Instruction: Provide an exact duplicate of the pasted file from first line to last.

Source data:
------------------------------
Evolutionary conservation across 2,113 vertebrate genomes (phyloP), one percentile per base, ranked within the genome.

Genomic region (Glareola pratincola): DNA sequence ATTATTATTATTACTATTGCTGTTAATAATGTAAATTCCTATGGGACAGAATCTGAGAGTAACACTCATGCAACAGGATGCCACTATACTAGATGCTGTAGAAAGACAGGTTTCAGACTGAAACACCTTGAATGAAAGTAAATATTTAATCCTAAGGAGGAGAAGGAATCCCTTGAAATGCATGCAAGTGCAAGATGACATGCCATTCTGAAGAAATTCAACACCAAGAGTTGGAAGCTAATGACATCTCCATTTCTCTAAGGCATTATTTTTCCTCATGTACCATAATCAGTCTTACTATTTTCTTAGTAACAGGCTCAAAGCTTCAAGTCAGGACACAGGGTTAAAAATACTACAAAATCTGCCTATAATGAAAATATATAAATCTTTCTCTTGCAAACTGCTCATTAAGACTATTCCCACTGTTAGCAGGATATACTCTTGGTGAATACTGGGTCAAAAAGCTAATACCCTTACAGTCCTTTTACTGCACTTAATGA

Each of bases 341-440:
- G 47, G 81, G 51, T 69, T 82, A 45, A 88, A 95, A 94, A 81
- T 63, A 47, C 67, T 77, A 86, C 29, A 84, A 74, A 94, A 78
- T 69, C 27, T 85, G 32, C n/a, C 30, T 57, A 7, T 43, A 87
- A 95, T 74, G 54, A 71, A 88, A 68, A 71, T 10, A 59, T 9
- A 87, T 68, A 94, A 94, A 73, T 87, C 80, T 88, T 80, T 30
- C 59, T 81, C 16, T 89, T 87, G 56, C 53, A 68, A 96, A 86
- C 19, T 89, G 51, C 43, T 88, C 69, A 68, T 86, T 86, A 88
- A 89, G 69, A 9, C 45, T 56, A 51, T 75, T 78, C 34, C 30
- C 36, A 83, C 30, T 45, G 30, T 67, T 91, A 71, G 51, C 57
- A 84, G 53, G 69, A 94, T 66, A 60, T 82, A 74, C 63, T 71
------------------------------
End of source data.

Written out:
Evolutionary conservation across 2,113 vertebrate genomes (phyloP), one percentile per base, ranked within the genome.

Genomic region (Glareola pratincola): DNA sequence ATTATTATTATTACTATTGCTGTTAATAATGTAAATTCCTATGGGACAGAATCTGAGAGTAACACTCATGCAACAGGATGCCACTATACTAGATGCTGTAGAAAGACAGGTTTCAGACTGAAACACCTTGAATGAAAGTAAATATTTAATCCTAAGGAGGAGAAGGAATCCCTTGAAATGCATGCAAGTGCAAGATGACATGCCATTCTGAAGAAATTCAACACCAAGAGTTGGAAGCTAATGACATCTCCATTTCTCTAAGGCATTATTTTTCCTCATGTACCATAATCAGTCTTACTATTTTCTTAGTAACAGGCTCAAAGCTTCAAGTCAGGACACAGGGTTAAAAATACTACAAAATCTGCCTATAATGAAAATATATAAATCTTTCTCTTGCAAACTGCTCATTAAGACTATTCCCACTGTTAGCAGGATATACTCTTGGTGAATACTGGGTCAAAAAGCTAATACCCTTACAGTCCTTTTACTGCACTTAATGA

Each of bases 341-440:
- G 47, G 81, G 51, T 69, T 82, A 45, A 88, A 95, A 94, A 81
- T 63, A 47, C 67, T 77, A 86, C 29, A 84, A 74, A 94, A 78
- T 69, C 27, T 85, G 32, C n/a, C 30, T 57, A 7, T 43, A 87
- A 95, T 74, G 54, A 71, A 88, A 68, A 71, T 10, A 59, T 9
- A 87, T 68, A 94, A 94, A 73, T 87, C 80, T 88, T 80, T 30
- C 59, T 81, C 16, T 89, T 87, G 56, C 53, A 68, A 96, A 86
- C 19, T 89, G 51, C 43, T 88, C 69, A 68, T 86, T 86, A 88
- A 89, G 69, A 9, C 45, T 56, A 51, T 75, T 78, C 34, C 30
- C 36, A 83, C 30, T 45, G 30, T 67, T 91, A 71, G 51, C 57
- A 84, G 53, G 69, A 94, T 66, A 60, T 82, A 74, C 63, T 71